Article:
Murdoch’s Fox seeks to win bid approval by extending Sky News guarantee

The takeover is being closely watched in the US where Murdoch has agreed to sell a string of assets to the Walt Disney company, including Sky, for $52.4 billion. (Reuters)
Updated 20 February 2018
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Murdoch’s Fox seeks to win bid approval by extending Sky News guarantee

LONDON: Rupert Murdoch’s Twenty-First Century Fox has strengthened its offer to protect the independence of Sky’s loss-making news channel to try to overcome regulatory concerns about Fox’s takeover of the parent company.
Britain’s competition regulator has said Fox’s $15.7 billion deal to buy the 61 percent of Sky it does not already own should be blocked unless a way is found to reduce the influence Murdoch could wield through the ownership of Sky News.
The objections marked the latest twist in Murdoch’s eight-year battle to take control of Europe’s leading pay-TV company, forcing Fox to come back with more and more concessions to try to allay concerns about the deal and win regulatory approval.
The takeover is being closely watched in the US where Murdoch has agreed to sell a string of assets to the Walt Disney company, including Sky, for $52.4 billion.
Last week, Fox pledged to maintain and fund a fully independent Sky-branded news service for five years, and on Tuesday it upped this offer to run for 10 years.
It had already proposed to establish a fully independent board to oversee the 24-hour news network, including the appointment of its head, who will have sole responsibility for editorial strategy and staffing.
It said on Tuesday the Sky News board would now be required to prepare an annual statement confirming it had not come under any influence or attempted influence in the way it creates its editorial output.
“21CF (Fox) is willing to offer the revised undertakings” to address the objections raised by the regulator, Fox’s lawyers Allen & Overy said in a letter to the Competition and Markets Authority.


Google Doodle serves up falafel in quirky animation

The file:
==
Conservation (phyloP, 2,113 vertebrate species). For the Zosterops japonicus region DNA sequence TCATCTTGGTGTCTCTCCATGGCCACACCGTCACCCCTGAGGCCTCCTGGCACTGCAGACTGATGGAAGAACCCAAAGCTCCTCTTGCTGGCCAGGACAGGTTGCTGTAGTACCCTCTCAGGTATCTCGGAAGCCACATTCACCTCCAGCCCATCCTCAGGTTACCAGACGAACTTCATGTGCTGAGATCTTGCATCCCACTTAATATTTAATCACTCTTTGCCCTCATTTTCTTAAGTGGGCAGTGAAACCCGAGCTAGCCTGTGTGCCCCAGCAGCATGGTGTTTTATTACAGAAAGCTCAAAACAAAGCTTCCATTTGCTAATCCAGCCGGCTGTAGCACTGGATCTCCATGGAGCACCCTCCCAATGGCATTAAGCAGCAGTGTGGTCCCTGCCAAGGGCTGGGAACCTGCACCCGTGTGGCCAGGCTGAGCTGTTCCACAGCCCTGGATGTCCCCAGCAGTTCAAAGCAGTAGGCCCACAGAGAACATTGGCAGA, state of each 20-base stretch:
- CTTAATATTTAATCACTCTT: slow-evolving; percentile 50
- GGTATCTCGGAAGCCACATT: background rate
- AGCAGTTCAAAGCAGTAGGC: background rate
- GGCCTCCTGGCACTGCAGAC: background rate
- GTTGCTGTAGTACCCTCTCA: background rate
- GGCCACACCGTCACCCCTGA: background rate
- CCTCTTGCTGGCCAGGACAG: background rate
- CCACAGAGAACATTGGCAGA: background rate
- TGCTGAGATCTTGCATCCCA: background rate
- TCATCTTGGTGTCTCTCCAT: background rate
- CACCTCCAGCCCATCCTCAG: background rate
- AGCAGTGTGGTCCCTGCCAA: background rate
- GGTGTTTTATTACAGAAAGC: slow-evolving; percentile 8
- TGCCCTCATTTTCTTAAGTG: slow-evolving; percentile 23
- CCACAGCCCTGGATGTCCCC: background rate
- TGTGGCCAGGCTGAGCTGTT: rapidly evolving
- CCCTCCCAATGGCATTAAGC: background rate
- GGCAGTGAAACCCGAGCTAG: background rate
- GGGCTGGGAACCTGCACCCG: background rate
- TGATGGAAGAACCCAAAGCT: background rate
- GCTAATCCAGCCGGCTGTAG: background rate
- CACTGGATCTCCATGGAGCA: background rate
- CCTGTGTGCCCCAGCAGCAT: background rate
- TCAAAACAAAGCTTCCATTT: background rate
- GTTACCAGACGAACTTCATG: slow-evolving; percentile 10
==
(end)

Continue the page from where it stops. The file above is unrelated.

Updated 18 June 2019
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Google Doodle serves up falafel in quirky animation

  • It is believed falafels originated in Egypt, where they were called ta’ameya and made of fava beans
  • The popularity of falafel then moved towards the Levant area, where the use of chickpea became a staple

DUBAI: One of the Middle East’s favorite dishes has been featured in a Google Doodle as the site apparently took a break from the Women’s World Cup.

Google had been running a series of doodles about the major sporting event, but on Tuesday – apparently randomly - focused on what the search giant described as the “best thing that ever happened to chickpeas.”

We don’t know why they chose Tuesday to run the Doodle – June 12 having been International Falafel Day.  

But the Middle East’s claim to these mouthwatering balls of chickpeas, onions, herbs and spices is undeniable.

Here's a simple step-by-step guide to making falafels, posted by food blog Food Wishes:

It is believed falafels originated in Egypt, where they were called ta’ameya and made of fava beans, about a thousand years ago, by Coptic Christians who ate them during lent as a meat substitute.

Another version of the story suggests that it goes further back to Pharaonic times – traces of fava beans were said to be found in the tombs of the Pharaohs, according to website Egyptian Streets, and that there were paintings from ancient Egypt showing people making the food.

The popularity of falafel then moved towards the Levant area, where the use of chickpea became a staple.

Over the years, many variations of falafel were invented, with global fast food chain McDonalds joining in the falafel craze with its McFalafel.

Popular Iraqi-American comedian Remy Munasifi, attracted more than 1.5 million views for a song about falafels he posted on his YouTube account “GoRemy.’